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Tea prices will be hit if clash escalates to ME

Syria and Iran are being directly spoken of in the Lebanon-Israeli conflict, and with it, the chances of the clash escalating into the Middle Eastern region, which is the prime regional market for Ceylon tea, deepens.

"If it happens, the types of Ceylon teas, mainly low growns, shipped to the Middle Eastern region will accumulate at the Colombo auctions and these prices will drop," Dinal Fernando of Asia Siyaka said. Down the line, the growers will be hit. Syria is Sri Lanka's third largest buyer of Ceylon tea, after Russia and the CIS nations and UAE. Iran is the fourth largest buyer, and Turkey, the fifth. In addition, Turkey also gets some of its teas "smuggled in", through buyers in Syria.

There are also chances that shipments of tea to Jordan, who is Sri Lanka's sixth largest buyer of tea will be affected, with Jordan bordering Israel.

Transshipment, to Iraq, who is Sri Lanka's eighth largest buyer, would then be affected. Lebanon is the twenty-fifth largest buyer of Ceylon tea, but its capital, Beirut is a transshipment hub, including teas to that region.

Syria purchased 27.7 million kilos of tea last year valued at $65 million, according to Forbes and Walker statistics.

Syria's purchases are mainly Pekoes and also transships Pekoes to Turkey. Iran purchases include Flowery Broken Orange Pekoes (FBOP) and FBOP Fannings.

The Dubai port is a large transshipper of Ceylon tea, and a conflict would mean a slow-down of teas passing through.

Jordan was Sri Lanka's sixth largest purchaser of tea in 2005, taking 12 million kilos, valued at $24.3 million, according to Forbes and Walker.

Meanwhile, heralding the dawn of Sri Lanka's Eastern quality tea season, an Uva Highland Estate invoice of BOP tea sold last week at Rs 480 per kilo and Aislaby Estate tea BOPF at Rs 465 per kilo. Both estates are in the Malwatte Valley, in Uva.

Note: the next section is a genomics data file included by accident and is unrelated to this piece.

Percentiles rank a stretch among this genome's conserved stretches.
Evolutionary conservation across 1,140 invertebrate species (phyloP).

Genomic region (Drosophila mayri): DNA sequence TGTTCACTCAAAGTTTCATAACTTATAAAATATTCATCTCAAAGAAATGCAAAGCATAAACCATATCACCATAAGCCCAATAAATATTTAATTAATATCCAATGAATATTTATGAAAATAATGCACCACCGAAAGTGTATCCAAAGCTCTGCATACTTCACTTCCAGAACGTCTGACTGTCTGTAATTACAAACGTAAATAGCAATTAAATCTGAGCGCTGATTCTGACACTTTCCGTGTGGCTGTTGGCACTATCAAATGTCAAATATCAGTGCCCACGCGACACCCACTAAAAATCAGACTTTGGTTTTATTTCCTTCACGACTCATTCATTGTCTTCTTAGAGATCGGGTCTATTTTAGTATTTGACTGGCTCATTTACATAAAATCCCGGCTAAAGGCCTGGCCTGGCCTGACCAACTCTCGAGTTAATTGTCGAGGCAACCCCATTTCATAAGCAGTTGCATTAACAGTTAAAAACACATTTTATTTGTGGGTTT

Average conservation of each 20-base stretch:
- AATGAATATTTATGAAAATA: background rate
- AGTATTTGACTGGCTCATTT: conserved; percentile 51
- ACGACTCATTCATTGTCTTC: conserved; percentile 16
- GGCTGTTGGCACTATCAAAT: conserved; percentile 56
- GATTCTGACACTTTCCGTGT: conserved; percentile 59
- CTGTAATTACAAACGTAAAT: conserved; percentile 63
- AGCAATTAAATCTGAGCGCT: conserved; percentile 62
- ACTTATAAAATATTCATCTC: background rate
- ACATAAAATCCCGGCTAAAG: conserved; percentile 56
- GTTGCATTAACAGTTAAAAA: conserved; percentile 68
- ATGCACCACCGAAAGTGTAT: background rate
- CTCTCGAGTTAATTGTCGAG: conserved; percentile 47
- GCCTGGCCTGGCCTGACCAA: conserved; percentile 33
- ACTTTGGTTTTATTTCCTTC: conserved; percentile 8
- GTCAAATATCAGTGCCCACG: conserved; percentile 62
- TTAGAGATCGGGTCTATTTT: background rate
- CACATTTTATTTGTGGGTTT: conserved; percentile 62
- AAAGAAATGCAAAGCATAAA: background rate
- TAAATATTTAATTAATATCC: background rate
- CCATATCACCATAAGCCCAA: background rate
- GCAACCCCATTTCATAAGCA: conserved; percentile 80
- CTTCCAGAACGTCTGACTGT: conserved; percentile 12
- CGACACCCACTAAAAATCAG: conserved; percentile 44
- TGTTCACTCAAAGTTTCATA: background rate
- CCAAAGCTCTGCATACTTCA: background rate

The adjacent Udapussalawa estates are also beginning to send in good teas, to the auctions, Fernando said. Nuwara Eliya, which lies central to the eastern and western plantations, are producing brighter flavour teas, Fernando said. The Eastern, or Uva/Udapussalawa quality tea season begins around August, with the onset of dry weather. With it, these plantations experience bright sunshine, cool nights and desiccating winds, which sweep through the tea highlands, concentrating flavour in the tea leaf.

The Eastern quality tea season lasts as long as the drought stays, and the flavour of tea entering the Colombo auctions, increases each week, until the rains end the spell.

Meanwhile, the 15 percent tax on profits made on the sale of tea bags, was lifted last week. Sri Lanka exported 5.81 percent of its tea of 290 million kilograms in tea bags, last year.

A multinational praised the move. The 15 percent tax will now remain with the industry and be an incentive for bagging more Ceylon tea, the multinational said. Tea in bags fetch higher prices than packeted tea.


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